We promote CMP because decisions are based on risk assessments which consider best available technology, weight of evidence, and appropriate use of precaution.
Assessment decisions and risk management proposals are released, maximizing transparency. Risk management actions target identified risks for reduction. Risk managers select the best available instrument to reduce risk, regardless of the statute.
The risk assessment and risk management process are well defined and communicated. The process provides opportunities for stakeholders to inform both the assessment and the development of risk management measures. The burden of proof is appropriately shared between the government and industry. Confidential business information is protected under CEPA, and CEPA provides a formal review process for dispute resolution. Stakeholders have the opportunity to engage in science and program development via the advisory panels.
We face hazards and associated risks every day in our lives. As an example, there are hazards associated with risks for all modes of transportation, from walking to flying. In most cases, these hazards are well known, yet we don't ban transportation because there is a societal benefit. Rather, we manage the risk by reducing the hazard where possible and reducing our exposure to scientific hazards.
Parents instruct their children to look both ways before crossing the street. Governments set and enforce speed limits. Governments set safety standards for all modes of transportation, and airports implement security measures. In a similar fashion, the chemical management plan identifies and manages the risks associated with the manufacture, import, and use of chemicals that deliver solutions essential to human progress and sustainable development.
Assessment decisions based on risk and selection of measures to reduce specific risks are essential to our work to improve people's lives and the environment while striving to do no harm. This is a fundamental principle of responsible care.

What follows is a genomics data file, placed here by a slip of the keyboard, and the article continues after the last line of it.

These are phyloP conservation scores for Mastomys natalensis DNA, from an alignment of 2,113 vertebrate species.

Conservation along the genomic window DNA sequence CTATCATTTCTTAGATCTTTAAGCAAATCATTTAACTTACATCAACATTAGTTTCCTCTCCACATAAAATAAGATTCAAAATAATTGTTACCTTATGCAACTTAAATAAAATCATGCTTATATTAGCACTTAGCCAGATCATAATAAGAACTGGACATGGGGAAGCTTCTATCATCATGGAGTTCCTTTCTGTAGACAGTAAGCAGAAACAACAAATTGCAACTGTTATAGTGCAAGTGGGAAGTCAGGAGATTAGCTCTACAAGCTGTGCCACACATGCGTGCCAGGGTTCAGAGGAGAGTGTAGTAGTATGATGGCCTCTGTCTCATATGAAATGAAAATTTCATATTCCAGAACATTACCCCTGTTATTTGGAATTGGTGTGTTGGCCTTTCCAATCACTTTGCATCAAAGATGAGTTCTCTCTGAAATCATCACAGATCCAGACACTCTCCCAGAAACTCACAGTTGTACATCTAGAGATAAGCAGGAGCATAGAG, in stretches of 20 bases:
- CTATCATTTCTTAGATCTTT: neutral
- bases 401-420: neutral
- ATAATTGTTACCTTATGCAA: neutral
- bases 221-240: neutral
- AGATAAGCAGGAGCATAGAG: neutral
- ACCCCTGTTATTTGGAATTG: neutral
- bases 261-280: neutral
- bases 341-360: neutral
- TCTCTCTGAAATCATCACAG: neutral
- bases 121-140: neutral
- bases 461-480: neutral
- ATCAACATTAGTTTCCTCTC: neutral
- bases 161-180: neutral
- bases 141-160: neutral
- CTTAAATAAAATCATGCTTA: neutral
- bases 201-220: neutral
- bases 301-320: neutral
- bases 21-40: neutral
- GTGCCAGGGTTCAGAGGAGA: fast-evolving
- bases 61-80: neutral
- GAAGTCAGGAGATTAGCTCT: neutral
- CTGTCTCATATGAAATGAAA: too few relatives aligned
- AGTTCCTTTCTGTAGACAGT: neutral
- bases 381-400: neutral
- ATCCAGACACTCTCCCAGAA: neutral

Consider the example from CMP risk assessments. A CMP risk assessment of acrylamide concluded that it met the criteria in paragraph 64(c) of CEPA. As such, risk management measures were required, to reduce the risk of harm to Canadians. Measures implemented under the Food and Drug Act targeted the primary exposure of concern, which was food. Other beneficial uses of acrylamide were not impacted, such as the manufacture of innovative water-based polymers used in paint, which are an alternative to more environmentally harmful materials.
Assessment decisions based solely on hazard and management measures limited to chemical bans would make a substance such as acrylamide unavailable to Canadian enterprise, negatively and needlessly impacting innovation and the availability of innovative products.
Labelling of a substance as toxic under CEPA and the associated stigma has been problematic for industry. Substances are added to schedule 1 following a risk-based assessment; however, the public and increasingly our consumers view the list of toxic substances through a hazard lens: all substances listed are dangerous in all applications and at all levels. This is simply not the case.
The practical application of schedule 1 is the identification of substances requiring varying degrees of risk management. Ultimately, the risk management measures define the permitted, restricted, and prohibited use of a substance. As such, schedule 1 is a list of substances requiring risk management, not just understood as being toxic, and could be renamed to represent that reality.
With the debate on endocrine-disrupting chemicals, we believe the science should continue to be developed by the risk assessors and endocrine disrupters continue to be considered in assessments wherever appropriate. There is no need to take special consideration of endocrine disruption into CEPA. The potential bioactivity and its effects on potentially exposed subpopulations are already being examined as part of the regulatory process for new and existing chemicals.
In summary, the one point I'd like to leave the committee with is that CEPA and CMP are working. After 16 years, it's prudent to take a look at legislation to see where improvements can be made, but to suggest that the act is not achieving its desired effect is wrong. Let's continue with improving the management of chemicals in Canada by ensuring that the remaining chemicals are assessed and appropriately managed by the 2020 deadline. Excellent progress has been made to date, and we need to continue to move forward.
Thank you very much for the opportunity. I look forward to your questions.